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Published September 12, 2011, 04:45 AM

Wisconsin study claims larger dairies produce cleaner milk

MILWAUKEE — With buying from small, local, family-run farms becoming more popular, the results of a new study from Wisconsin could be surprising: It found that milk from big dairies is cleaner than that from small ones.

By: Dinesh Ramde, Associated Press

MILWAUKEE — With buying from small, local, family-run farms becoming more popular, the results of a new study from Wisconsin could be surprising: It found that milk from big dairies is cleaner than that from small ones.

Lead researcher Steve Ingham says he did the study because he wanted to see whether there was a link between milk quality and the size of a dairy farm. He says the results cast doubt on the perception that big dairies can’t matcher smaller ones in terms of quality.

“Certainly, the small-is-better blanket statement doesn’t appear to be true,” says Ingham, who started the study when he was a food science professor at the University of Wisconsin-Madison and now is a food safety division administrator at the Wisconsin Department of Agriculture, Trade and Consumer Protection.

What makes quality?

But a group that represents small farms says the study is irrelevant because of the way it defines milk quality. It looks at the amount of certain cells and bacteria in milk, which are factors agriculture inspectors use to evaluate cows’ health and farms’ cleanliness.

Tom Quinn, the executive director of the Wisconsin Farmers Union, says the study ignores other aspects of quality, such as taste and nutrient levels. It also doesn’t address what he says are the real reasons smaller farms are better.

“I don’t recall that we’ve ever claimed small farms are better because they produce more sanitary milk,” he says. “Instead, we’ve made that argument from environmental, economic and social issues.”

The study published in the August issue of the Journal of Dairy Science used 2008 data collected by the Wisconsin government to look at levels of cells linked to mammary disease in dairy cows and bacteria tied to improper refrigeration or unclean equipment.

It finds milk produced at large and extra-large farms had lower levels of both bacteria than that produced by small ones, although all the farms met standards for grade-A milk certification.

Because he used data exclusively from Wisconsin, the nation’s second-leading milk producer behind California, Ingham says he isn’t sure whether the results would apply elsewhere, especially in warmer states where bacterial growth might be harder to prevent.

He says the perception that smaller is better seems to spring from the thought that small farmers have a greater incentive to collect milk hygienically and avoid taxing their cows with over-milking.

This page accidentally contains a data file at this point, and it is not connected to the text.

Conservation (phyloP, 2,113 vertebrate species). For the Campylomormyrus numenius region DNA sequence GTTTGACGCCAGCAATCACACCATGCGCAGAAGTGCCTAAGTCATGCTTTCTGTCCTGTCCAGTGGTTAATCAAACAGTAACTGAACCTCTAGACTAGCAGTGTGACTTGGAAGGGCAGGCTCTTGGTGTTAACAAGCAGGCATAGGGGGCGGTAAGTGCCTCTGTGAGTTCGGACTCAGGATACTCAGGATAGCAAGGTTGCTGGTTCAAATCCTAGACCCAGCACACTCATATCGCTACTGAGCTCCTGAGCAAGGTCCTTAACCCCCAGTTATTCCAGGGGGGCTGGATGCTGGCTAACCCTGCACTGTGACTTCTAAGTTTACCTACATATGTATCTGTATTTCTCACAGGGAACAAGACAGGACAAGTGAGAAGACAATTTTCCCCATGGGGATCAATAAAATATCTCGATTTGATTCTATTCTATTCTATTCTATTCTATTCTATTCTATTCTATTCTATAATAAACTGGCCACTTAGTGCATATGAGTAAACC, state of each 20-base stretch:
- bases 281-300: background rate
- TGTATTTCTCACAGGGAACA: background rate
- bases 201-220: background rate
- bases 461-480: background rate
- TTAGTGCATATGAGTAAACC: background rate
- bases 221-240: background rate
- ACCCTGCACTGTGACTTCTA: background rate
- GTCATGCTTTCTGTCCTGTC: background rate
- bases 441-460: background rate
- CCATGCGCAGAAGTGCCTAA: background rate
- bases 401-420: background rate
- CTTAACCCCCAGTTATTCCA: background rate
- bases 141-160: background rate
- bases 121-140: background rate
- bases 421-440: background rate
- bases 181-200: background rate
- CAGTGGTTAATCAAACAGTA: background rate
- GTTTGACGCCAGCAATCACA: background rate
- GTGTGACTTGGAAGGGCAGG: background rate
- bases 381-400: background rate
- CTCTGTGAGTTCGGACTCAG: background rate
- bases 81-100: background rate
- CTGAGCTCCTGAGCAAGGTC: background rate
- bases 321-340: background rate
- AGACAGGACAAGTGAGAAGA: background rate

However, he notes, larger operators also have an incentive to keep their herds healthy, including by removing cows that have udder infections so they don’t infect others. Bigger farms also keep bacterial counts down by investing in better sanitation and refrigeration equipment, he says.

Spotlight on safety

Jayme Sellen, spokeswoman for the Dairy Business Association, which represents Wisconsin dairy farmers, says the study just shows that all dairies produce safe milk and consumers shouldn’t be concerned.

“The main point is that milk is extremely high quality regardless of the size” of the dairy farm, Sellen says. “And that’s not surprising. We have some pretty high standards here in Wisconsin. We know our milk.”

The study defines small dairies as those with 118 cows or fewer and large ones as having 119 to 713 cows. Extra-large farms with 714 or more cows require special permits in Wisconsin.

Overall, Wisconsin dairies tend to be smaller, with an average of 88 cows in 2007 compared with California’s 824, according to the latest federal statistics.

Several Wisconsin farmers argue that keeping smaller herds gives them an intimate perspective that’s hard for bigger farms to replicate.

Darin Von Ruden, a dairy farmer in Westby, Wis., says he knew the personalities of his 40 cows so well that if one acted the slightest bit unusual he could keep her milk out of the general collecting tank until he knew what was wrong.

“That might not happen at the bigger factory farms,” the 43-year-old says.

It’s not clear how much that kind of thing matters to consumers, who often judge milk on its taste and shelf life. And since pasteurization kills most bacteria, consumers might not care as much about the data Ingham analyzed.

“I don’t care about all that. Milk is milk,” says Cherie Kappus, 58, a secretary in a Milwaukee law firm. “I just check the (expiration) date. Otherwise, it’s all the same.”

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